The Earl of Dysart had entered into an agreement for letting his estate at Charing Cross on a building lease to John Lambert, and on the Westminster Bridge Commissioners approaching him in 1758 with a view to acquiring the front part of the property for the purpose of widening the street (see appendix), he proved somewhat difficult. He informed them (fn. n22) that "if his Freehold Estate … is to be taken away by Force from him and his Tenant, he shall look on such Proceedings as an Encroachment on his Property, and hopes he shall be able to redress himself, nor will he submit to the Determination of a Jury, as he don't apprehend that they have any Authority or Power to determine the Value of a Man's Freehold, or set a Peremptory Price on his Property, without his previous Consent in order for Sale." The premises were duly taken and the improvement carried out, but it was not until 1765 that matters were finally settled, the interim proceedings including two jury verdicts, a petition by the earl to the House of Commons and a counter-petition by the commissioners, and an action in the Court of King's Bench. (fn. n23) On 5th March, 1765, the earl formally conveyed (fn. n24) for £1,670 to the commissioners the two front houses, which had been pulled down and the materials taken by the earl for his own use. The portion of the site not thrown into the public way was reconveyed to the earl for £851 9s. 6d. Lambert's interest in the premises was acquired for £135. (fn. n25)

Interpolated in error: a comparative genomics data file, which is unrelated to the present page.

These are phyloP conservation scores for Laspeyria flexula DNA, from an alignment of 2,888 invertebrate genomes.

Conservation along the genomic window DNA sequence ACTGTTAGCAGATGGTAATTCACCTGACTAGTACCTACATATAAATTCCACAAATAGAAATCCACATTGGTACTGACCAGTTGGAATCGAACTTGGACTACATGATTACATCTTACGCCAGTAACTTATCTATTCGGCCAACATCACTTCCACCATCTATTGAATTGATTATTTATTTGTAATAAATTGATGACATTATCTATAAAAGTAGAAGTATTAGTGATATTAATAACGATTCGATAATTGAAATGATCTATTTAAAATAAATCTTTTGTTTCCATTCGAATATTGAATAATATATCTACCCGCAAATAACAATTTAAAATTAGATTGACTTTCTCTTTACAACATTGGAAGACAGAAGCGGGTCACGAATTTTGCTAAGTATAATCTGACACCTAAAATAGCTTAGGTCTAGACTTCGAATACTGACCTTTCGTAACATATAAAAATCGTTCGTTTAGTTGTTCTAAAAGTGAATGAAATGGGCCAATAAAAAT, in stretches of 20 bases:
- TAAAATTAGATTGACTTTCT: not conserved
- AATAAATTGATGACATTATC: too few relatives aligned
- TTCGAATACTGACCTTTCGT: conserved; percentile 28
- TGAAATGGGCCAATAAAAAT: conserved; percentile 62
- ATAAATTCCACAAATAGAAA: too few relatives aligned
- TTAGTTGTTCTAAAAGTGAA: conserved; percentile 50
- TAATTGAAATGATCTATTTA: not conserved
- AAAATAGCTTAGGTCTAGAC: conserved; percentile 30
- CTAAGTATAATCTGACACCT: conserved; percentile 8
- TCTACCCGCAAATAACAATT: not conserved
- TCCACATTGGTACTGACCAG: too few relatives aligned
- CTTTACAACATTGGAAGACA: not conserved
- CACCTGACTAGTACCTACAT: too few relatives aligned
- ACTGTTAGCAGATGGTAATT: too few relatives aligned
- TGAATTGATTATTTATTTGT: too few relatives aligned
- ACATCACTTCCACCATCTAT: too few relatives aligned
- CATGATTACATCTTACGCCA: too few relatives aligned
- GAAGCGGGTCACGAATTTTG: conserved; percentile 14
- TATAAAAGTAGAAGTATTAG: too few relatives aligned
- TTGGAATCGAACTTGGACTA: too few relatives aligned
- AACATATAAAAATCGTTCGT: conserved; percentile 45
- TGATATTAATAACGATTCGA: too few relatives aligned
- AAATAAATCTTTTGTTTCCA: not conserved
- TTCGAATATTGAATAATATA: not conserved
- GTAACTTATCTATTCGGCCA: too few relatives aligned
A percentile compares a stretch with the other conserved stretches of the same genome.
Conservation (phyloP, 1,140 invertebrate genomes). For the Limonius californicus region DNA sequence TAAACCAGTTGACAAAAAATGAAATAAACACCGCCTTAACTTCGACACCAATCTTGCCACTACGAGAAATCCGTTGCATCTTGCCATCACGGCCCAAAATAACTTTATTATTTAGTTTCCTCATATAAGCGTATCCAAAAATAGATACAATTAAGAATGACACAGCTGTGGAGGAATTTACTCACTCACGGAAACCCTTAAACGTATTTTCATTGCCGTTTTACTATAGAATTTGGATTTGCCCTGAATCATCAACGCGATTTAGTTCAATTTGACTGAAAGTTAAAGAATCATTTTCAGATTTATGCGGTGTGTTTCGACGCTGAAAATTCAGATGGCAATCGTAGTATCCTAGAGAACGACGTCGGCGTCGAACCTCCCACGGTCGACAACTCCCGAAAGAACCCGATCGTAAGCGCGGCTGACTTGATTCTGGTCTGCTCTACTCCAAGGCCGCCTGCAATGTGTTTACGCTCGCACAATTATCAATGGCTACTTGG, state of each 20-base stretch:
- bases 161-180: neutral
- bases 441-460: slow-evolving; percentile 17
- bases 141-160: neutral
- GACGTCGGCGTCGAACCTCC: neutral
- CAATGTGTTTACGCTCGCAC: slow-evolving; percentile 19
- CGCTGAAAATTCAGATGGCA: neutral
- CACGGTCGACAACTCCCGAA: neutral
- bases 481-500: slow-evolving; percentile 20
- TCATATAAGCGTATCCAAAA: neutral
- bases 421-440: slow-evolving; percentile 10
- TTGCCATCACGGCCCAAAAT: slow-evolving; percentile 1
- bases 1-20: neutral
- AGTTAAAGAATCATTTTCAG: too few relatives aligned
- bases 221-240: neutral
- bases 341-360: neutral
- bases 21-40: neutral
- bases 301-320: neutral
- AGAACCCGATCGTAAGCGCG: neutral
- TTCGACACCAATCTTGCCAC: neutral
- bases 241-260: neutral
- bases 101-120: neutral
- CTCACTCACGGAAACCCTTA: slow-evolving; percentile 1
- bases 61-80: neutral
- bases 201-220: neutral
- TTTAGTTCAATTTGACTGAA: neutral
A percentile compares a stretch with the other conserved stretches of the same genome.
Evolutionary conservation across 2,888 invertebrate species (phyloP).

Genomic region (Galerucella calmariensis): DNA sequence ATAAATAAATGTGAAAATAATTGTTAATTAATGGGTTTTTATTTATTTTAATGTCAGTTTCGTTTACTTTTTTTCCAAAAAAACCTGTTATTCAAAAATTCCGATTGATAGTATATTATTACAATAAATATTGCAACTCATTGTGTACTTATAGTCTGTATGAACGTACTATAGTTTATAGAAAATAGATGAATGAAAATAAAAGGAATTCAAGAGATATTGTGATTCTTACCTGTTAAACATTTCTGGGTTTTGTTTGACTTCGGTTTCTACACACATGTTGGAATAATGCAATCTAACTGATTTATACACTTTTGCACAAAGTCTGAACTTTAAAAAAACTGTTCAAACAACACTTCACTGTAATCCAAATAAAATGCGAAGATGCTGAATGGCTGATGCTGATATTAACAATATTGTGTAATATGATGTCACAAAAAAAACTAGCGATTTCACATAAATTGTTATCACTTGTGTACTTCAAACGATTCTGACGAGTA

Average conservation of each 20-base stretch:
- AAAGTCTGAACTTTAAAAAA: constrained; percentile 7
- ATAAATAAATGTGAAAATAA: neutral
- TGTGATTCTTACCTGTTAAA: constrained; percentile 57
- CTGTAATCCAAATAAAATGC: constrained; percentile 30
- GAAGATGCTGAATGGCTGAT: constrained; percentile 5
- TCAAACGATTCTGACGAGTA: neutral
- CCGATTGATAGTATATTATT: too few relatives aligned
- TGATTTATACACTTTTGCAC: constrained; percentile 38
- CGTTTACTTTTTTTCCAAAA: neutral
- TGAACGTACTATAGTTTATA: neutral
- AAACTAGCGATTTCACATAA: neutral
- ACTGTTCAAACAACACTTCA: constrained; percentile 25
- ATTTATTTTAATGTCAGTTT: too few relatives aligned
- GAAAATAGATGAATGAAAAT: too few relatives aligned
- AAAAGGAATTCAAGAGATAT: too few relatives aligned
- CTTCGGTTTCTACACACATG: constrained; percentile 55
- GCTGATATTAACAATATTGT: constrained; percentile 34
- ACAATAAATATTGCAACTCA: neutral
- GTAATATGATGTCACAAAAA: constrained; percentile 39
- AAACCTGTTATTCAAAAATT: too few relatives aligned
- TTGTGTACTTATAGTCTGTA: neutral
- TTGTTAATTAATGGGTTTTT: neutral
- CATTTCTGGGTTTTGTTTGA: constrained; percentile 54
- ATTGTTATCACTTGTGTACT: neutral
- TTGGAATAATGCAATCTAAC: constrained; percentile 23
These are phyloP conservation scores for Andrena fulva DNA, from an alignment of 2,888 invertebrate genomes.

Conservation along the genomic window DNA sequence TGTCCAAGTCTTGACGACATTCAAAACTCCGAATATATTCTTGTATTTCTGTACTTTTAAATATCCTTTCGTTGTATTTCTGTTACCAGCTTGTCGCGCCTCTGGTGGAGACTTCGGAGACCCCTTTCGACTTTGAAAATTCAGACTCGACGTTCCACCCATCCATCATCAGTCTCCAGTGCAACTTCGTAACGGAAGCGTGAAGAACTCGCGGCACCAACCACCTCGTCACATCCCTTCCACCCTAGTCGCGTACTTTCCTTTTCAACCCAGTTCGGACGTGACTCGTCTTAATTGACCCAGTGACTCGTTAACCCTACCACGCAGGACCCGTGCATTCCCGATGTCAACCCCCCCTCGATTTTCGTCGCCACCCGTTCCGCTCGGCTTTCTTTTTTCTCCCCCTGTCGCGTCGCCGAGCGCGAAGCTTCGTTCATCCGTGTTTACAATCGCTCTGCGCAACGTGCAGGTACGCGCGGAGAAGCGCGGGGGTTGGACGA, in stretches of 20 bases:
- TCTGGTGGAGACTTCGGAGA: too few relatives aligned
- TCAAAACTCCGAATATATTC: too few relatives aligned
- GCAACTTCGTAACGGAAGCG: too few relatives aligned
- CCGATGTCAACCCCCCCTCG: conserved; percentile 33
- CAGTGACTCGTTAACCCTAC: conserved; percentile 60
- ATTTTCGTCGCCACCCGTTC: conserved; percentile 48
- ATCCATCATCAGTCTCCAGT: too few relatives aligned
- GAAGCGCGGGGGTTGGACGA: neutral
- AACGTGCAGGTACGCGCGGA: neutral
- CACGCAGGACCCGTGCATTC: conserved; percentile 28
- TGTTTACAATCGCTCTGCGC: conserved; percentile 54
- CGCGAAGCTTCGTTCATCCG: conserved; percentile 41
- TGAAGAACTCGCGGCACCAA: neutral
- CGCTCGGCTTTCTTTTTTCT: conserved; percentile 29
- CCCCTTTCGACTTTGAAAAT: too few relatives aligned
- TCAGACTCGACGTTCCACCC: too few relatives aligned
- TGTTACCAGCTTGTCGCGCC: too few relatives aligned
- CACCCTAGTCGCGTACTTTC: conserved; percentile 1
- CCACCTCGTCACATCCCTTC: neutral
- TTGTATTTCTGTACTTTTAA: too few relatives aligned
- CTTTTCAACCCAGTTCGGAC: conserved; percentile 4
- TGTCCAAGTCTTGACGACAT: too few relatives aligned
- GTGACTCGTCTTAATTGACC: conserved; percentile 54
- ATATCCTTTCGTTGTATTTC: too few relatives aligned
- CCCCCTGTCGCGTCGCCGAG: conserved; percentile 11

From the plan on p. 103 it will be seen that the street was widened along the Dysart frontage by about 30 to 35 feet. Two houses, afterwards Nos. 44 and 45, Charing Cross, were erected, the latter being the wellknown Ship. (fn. n26) The site is now occupied by the Whitehall Theatre.
As has been mentioned, the whole of the earl's estate at Charing Cross had been let on building lease to John Lambert. The ratebooks show that the Spring Gardens frontage was rebuilt during 1760–1, and that the new premises were occupied in 1762. In the following year Lambert's executors sold (fn. n27) the lease of the two houses, afterwards Nos. 29 and 31, Spring Gardens, to John Michie "of York Buildings … Esquire" and John Devaynes, "Citizen and Apothecary of London" respectively.